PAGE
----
This week’s poem, called Remembrance Day, is by Carol Boreham.
I saw a boy marching, with medals on his chest,
He marched alongside soldiers, marching six abreast,
He knew it was Remembrance Day, he walked along with pride,
And did his best to keep in step with the soldiers by his side,
And when the march was over, the boy looked rather tired,
A soldier said ‘Whose medals son?’ to which the boy replied:
‘They belong to my dad but he did not come back,
‘He died out in Aghanistan on a Helmand track.’
The boy looked sad and a tear in his eye, but the soldier said ‘Don’t worry son, I will tell you why,’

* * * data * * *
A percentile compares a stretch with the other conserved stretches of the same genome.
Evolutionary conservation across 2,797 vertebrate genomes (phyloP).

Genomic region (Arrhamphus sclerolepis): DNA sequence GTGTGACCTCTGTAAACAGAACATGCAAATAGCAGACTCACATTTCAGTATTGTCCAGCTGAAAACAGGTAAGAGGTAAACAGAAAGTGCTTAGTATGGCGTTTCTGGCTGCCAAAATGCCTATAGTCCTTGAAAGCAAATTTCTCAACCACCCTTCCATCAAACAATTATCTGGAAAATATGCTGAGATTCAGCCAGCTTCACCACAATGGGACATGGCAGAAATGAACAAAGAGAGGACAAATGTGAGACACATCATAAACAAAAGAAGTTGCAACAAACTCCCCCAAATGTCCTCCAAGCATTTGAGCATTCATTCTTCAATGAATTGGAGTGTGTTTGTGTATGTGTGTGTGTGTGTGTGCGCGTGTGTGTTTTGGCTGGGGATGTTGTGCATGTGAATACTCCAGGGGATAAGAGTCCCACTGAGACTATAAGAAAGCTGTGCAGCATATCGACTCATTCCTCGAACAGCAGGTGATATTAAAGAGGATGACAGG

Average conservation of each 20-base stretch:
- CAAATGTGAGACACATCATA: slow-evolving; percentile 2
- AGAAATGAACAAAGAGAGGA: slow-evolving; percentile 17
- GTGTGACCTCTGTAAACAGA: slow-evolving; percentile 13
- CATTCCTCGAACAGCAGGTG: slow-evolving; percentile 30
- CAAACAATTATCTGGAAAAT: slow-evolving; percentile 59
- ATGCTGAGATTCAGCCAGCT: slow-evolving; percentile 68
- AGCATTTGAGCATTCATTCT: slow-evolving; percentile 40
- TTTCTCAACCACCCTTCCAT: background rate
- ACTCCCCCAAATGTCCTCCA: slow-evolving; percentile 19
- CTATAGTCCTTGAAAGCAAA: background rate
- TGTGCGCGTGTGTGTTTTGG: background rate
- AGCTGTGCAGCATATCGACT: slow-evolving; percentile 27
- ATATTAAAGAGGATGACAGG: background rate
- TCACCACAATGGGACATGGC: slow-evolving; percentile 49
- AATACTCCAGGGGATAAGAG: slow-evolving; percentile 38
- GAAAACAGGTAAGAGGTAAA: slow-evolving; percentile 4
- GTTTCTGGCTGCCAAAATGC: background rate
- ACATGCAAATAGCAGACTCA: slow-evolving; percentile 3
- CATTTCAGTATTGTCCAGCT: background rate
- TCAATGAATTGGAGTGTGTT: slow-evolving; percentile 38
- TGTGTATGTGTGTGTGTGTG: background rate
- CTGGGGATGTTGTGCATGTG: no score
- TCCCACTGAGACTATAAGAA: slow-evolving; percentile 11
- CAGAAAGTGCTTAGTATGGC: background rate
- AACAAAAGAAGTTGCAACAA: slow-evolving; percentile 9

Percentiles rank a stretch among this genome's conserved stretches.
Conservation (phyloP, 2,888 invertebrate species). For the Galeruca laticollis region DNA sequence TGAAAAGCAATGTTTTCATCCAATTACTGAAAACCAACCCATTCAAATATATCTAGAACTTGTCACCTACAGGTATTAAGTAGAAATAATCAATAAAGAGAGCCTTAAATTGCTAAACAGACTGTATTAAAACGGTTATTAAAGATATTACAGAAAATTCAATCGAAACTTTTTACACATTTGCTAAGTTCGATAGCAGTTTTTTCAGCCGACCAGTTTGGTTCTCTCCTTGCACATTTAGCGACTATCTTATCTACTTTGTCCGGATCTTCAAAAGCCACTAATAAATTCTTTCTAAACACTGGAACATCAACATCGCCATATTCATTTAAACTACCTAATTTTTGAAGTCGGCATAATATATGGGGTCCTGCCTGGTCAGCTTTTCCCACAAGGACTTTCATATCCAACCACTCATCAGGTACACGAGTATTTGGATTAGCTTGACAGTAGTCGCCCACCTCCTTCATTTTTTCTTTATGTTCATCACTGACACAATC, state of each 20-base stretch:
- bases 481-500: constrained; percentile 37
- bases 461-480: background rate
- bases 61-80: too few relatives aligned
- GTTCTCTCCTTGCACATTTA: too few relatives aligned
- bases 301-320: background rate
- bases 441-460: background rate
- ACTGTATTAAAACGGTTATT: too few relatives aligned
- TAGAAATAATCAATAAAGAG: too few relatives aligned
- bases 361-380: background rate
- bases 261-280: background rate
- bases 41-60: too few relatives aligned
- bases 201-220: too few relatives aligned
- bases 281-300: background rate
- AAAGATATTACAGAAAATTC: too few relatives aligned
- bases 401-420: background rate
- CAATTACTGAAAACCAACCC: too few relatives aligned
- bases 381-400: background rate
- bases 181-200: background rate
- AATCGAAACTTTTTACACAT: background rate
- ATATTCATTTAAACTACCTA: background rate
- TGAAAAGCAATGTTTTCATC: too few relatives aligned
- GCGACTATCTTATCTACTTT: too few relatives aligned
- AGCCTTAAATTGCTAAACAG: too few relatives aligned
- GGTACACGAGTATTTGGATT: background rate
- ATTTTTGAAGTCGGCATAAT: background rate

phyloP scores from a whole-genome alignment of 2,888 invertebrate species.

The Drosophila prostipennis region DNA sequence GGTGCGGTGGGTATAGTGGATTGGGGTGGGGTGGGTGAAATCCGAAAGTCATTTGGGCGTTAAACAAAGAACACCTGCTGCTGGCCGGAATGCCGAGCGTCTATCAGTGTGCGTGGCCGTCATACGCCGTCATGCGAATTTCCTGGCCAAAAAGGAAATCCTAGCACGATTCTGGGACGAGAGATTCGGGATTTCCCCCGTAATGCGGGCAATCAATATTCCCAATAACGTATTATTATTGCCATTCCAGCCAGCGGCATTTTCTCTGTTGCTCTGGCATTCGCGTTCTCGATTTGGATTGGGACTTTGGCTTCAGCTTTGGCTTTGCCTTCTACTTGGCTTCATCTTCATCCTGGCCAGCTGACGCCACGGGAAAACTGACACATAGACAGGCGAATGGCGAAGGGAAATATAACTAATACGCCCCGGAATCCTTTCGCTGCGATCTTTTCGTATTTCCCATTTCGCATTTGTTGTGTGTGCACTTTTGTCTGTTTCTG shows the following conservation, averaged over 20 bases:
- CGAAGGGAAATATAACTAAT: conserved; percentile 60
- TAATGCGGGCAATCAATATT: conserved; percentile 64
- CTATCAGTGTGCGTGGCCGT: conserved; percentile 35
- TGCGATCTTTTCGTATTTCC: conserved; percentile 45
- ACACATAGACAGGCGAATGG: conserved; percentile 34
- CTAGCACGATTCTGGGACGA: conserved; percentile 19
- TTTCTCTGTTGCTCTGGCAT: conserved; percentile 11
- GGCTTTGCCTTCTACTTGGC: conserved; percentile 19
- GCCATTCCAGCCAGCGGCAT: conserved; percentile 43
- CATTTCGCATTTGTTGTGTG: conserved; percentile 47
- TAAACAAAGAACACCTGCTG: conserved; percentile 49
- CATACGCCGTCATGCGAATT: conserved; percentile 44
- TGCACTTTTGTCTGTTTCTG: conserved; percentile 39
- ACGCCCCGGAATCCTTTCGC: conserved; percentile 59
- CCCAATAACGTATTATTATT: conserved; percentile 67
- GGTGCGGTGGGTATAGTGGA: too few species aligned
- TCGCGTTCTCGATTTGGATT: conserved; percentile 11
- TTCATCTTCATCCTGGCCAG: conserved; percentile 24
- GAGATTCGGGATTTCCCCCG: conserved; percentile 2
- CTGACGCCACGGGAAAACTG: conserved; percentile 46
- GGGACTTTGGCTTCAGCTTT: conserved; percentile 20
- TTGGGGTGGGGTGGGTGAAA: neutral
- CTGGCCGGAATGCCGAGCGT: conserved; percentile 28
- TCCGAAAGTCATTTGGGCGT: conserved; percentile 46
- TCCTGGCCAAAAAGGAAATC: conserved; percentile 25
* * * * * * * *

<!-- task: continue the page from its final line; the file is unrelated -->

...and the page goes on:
He said ‘Your dad marched with us today, all the bloomin way.
‘All the soldiers knew he was here, it’s like that on Remembrance Day.’
The boy looked puzzled, he didn’t understand but the soldier went on talking, and started to wave his hand.
‘For this great country we live in today, there’s a price we have to pay,
‘To keep our country free and fly our flag together,
‘Yes we all love fun and merriment in this country where we live,
‘But the price was some soldier his precious life must give,
‘For you to go to school my son and worship God at will,
‘Somebody has to pay the price, so our soldiers foot the bill.
‘Your dad died for us my son for all things good and true,
‘And I hope you understand these words I’ve said to you.’
The boy looked up at the soldier and after a little while
His faced changed expression and he said with a beautiful smile,
‘I know my dad marched here today, this Remembrance Day,
‘I know he did, I know he did, all the bloomin way.’